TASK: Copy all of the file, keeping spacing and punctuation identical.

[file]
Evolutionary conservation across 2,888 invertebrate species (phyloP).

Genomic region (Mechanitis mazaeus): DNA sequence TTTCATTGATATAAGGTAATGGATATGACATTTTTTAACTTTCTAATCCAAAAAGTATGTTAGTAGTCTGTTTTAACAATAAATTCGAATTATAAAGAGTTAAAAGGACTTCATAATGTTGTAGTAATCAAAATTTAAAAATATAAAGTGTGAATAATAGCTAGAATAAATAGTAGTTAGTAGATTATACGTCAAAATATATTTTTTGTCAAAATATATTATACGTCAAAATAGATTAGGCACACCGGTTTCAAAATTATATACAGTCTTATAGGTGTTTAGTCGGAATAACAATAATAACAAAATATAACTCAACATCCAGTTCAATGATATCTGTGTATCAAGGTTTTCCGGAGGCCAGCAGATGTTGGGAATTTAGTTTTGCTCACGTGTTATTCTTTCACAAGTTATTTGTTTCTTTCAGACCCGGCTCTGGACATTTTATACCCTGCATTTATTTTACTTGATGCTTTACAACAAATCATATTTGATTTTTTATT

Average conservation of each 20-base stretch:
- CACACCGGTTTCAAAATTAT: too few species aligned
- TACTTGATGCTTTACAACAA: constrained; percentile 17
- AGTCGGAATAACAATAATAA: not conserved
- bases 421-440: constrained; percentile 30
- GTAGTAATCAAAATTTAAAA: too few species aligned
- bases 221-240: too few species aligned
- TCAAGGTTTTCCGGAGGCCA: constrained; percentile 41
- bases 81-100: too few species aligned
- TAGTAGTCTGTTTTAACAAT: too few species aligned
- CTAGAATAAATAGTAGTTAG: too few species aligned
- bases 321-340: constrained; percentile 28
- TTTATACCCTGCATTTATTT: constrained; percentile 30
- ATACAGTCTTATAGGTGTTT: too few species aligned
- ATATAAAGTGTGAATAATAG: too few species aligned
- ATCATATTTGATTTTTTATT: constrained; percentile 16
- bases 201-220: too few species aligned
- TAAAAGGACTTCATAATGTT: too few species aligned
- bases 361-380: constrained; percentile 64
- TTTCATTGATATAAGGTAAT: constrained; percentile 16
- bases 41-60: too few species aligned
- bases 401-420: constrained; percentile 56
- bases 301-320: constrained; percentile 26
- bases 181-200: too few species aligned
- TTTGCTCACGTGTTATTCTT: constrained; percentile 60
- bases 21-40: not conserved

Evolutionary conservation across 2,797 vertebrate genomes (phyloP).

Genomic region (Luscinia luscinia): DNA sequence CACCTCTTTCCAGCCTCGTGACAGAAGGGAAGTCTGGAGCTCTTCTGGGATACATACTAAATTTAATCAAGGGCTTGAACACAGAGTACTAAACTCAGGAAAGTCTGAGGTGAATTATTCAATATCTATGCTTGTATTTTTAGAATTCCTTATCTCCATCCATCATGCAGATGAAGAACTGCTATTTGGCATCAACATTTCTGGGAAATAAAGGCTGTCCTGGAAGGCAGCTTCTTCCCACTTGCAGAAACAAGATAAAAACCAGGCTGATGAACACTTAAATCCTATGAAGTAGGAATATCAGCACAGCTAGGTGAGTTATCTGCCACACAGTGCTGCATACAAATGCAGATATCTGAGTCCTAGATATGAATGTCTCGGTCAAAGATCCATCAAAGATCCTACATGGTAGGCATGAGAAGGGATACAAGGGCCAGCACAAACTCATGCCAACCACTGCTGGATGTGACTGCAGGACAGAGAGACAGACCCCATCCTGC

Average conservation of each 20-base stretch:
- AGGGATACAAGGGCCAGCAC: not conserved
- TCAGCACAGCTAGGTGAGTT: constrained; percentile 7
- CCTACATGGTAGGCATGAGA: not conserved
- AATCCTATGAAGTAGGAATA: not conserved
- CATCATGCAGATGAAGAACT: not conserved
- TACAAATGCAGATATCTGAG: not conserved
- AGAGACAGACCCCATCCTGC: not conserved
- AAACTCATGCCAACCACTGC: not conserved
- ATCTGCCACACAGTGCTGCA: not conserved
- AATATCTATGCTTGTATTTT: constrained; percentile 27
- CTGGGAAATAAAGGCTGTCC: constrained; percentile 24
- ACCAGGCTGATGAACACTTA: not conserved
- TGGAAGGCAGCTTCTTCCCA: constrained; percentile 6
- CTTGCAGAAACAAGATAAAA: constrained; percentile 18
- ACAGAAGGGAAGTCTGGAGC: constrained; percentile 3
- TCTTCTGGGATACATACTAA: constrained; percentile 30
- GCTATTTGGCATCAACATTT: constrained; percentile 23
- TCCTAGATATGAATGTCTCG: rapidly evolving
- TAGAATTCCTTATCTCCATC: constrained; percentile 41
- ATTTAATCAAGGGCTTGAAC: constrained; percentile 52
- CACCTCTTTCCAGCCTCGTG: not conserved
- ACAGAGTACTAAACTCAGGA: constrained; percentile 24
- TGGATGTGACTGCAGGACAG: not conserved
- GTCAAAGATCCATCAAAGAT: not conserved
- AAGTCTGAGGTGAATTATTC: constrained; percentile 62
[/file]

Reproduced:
Evolutionary conservation across 2,888 invertebrate species (phyloP).

Genomic region (Mechanitis mazaeus): DNA sequence TTTCATTGATATAAGGTAATGGATATGACATTTTTTAACTTTCTAATCCAAAAAGTATGTTAGTAGTCTGTTTTAACAATAAATTCGAATTATAAAGAGTTAAAAGGACTTCATAATGTTGTAGTAATCAAAATTTAAAAATATAAAGTGTGAATAATAGCTAGAATAAATAGTAGTTAGTAGATTATACGTCAAAATATATTTTTTGTCAAAATATATTATACGTCAAAATAGATTAGGCACACCGGTTTCAAAATTATATACAGTCTTATAGGTGTTTAGTCGGAATAACAATAATAACAAAATATAACTCAACATCCAGTTCAATGATATCTGTGTATCAAGGTTTTCCGGAGGCCAGCAGATGTTGGGAATTTAGTTTTGCTCACGTGTTATTCTTTCACAAGTTATTTGTTTCTTTCAGACCCGGCTCTGGACATTTTATACCCTGCATTTATTTTACTTGATGCTTTACAACAAATCATATTTGATTTTTTATT

Average conservation of each 20-base stretch:
- CACACCGGTTTCAAAATTAT: too few species aligned
- TACTTGATGCTTTACAACAA: constrained; percentile 17
- AGTCGGAATAACAATAATAA: not conserved
- bases 421-440: constrained; percentile 30
- GTAGTAATCAAAATTTAAAA: too few species aligned
- bases 221-240: too few species aligned
- TCAAGGTTTTCCGGAGGCCA: constrained; percentile 41
- bases 81-100: too few species aligned
- TAGTAGTCTGTTTTAACAAT: too few species aligned
- CTAGAATAAATAGTAGTTAG: too few species aligned
- bases 321-340: constrained; percentile 28
- TTTATACCCTGCATTTATTT: constrained; percentile 30
- ATACAGTCTTATAGGTGTTT: too few species aligned
- ATATAAAGTGTGAATAATAG: too few species aligned
- ATCATATTTGATTTTTTATT: constrained; percentile 16
- bases 201-220: too few species aligned
- TAAAAGGACTTCATAATGTT: too few species aligned
- bases 361-380: constrained; percentile 64
- TTTCATTGATATAAGGTAAT: constrained; percentile 16
- bases 41-60: too few species aligned
- bases 401-420: constrained; percentile 56
- bases 301-320: constrained; percentile 26
- bases 181-200: too few species aligned
- TTTGCTCACGTGTTATTCTT: constrained; percentile 60
- bases 21-40: not conserved

Evolutionary conservation across 2,797 vertebrate genomes (phyloP).

Genomic region (Luscinia luscinia): DNA sequence CACCTCTTTCCAGCCTCGTGACAGAAGGGAAGTCTGGAGCTCTTCTGGGATACATACTAAATTTAATCAAGGGCTTGAACACAGAGTACTAAACTCAGGAAAGTCTGAGGTGAATTATTCAATATCTATGCTTGTATTTTTAGAATTCCTTATCTCCATCCATCATGCAGATGAAGAACTGCTATTTGGCATCAACATTTCTGGGAAATAAAGGCTGTCCTGGAAGGCAGCTTCTTCCCACTTGCAGAAACAAGATAAAAACCAGGCTGATGAACACTTAAATCCTATGAAGTAGGAATATCAGCACAGCTAGGTGAGTTATCTGCCACACAGTGCTGCATACAAATGCAGATATCTGAGTCCTAGATATGAATGTCTCGGTCAAAGATCCATCAAAGATCCTACATGGTAGGCATGAGAAGGGATACAAGGGCCAGCACAAACTCATGCCAACCACTGCTGGATGTGACTGCAGGACAGAGAGACAGACCCCATCCTGC

Average conservation of each 20-base stretch:
- AGGGATACAAGGGCCAGCAC: not conserved
- TCAGCACAGCTAGGTGAGTT: constrained; percentile 7
- CCTACATGGTAGGCATGAGA: not conserved
- AATCCTATGAAGTAGGAATA: not conserved
- CATCATGCAGATGAAGAACT: not conserved
- TACAAATGCAGATATCTGAG: not conserved
- AGAGACAGACCCCATCCTGC: not conserved
- AAACTCATGCCAACCACTGC: not conserved
- ATCTGCCACACAGTGCTGCA: not conserved
- AATATCTATGCTTGTATTTT: constrained; percentile 27
- CTGGGAAATAAAGGCTGTCC: constrained; percentile 24
- ACCAGGCTGATGAACACTTA: not conserved
- TGGAAGGCAGCTTCTTCCCA: constrained; percentile 6
- CTTGCAGAAACAAGATAAAA: constrained; percentile 18
- ACAGAAGGGAAGTCTGGAGC: constrained; percentile 3
- TCTTCTGGGATACATACTAA: constrained; percentile 30
- GCTATTTGGCATCAACATTT: constrained; percentile 23
- TCCTAGATATGAATGTCTCG: rapidly evolving
- TAGAATTCCTTATCTCCATC: constrained; percentile 41
- ATTTAATCAAGGGCTTGAAC: constrained; percentile 52
- CACCTCTTTCCAGCCTCGTG: not conserved
- ACAGAGTACTAAACTCAGGA: constrained; percentile 24
- TGGATGTGACTGCAGGACAG: not conserved
- GTCAAAGATCCATCAAAGAT: not conserved
- AAGTCTGAGGTGAATTATTC: constrained; percentile 62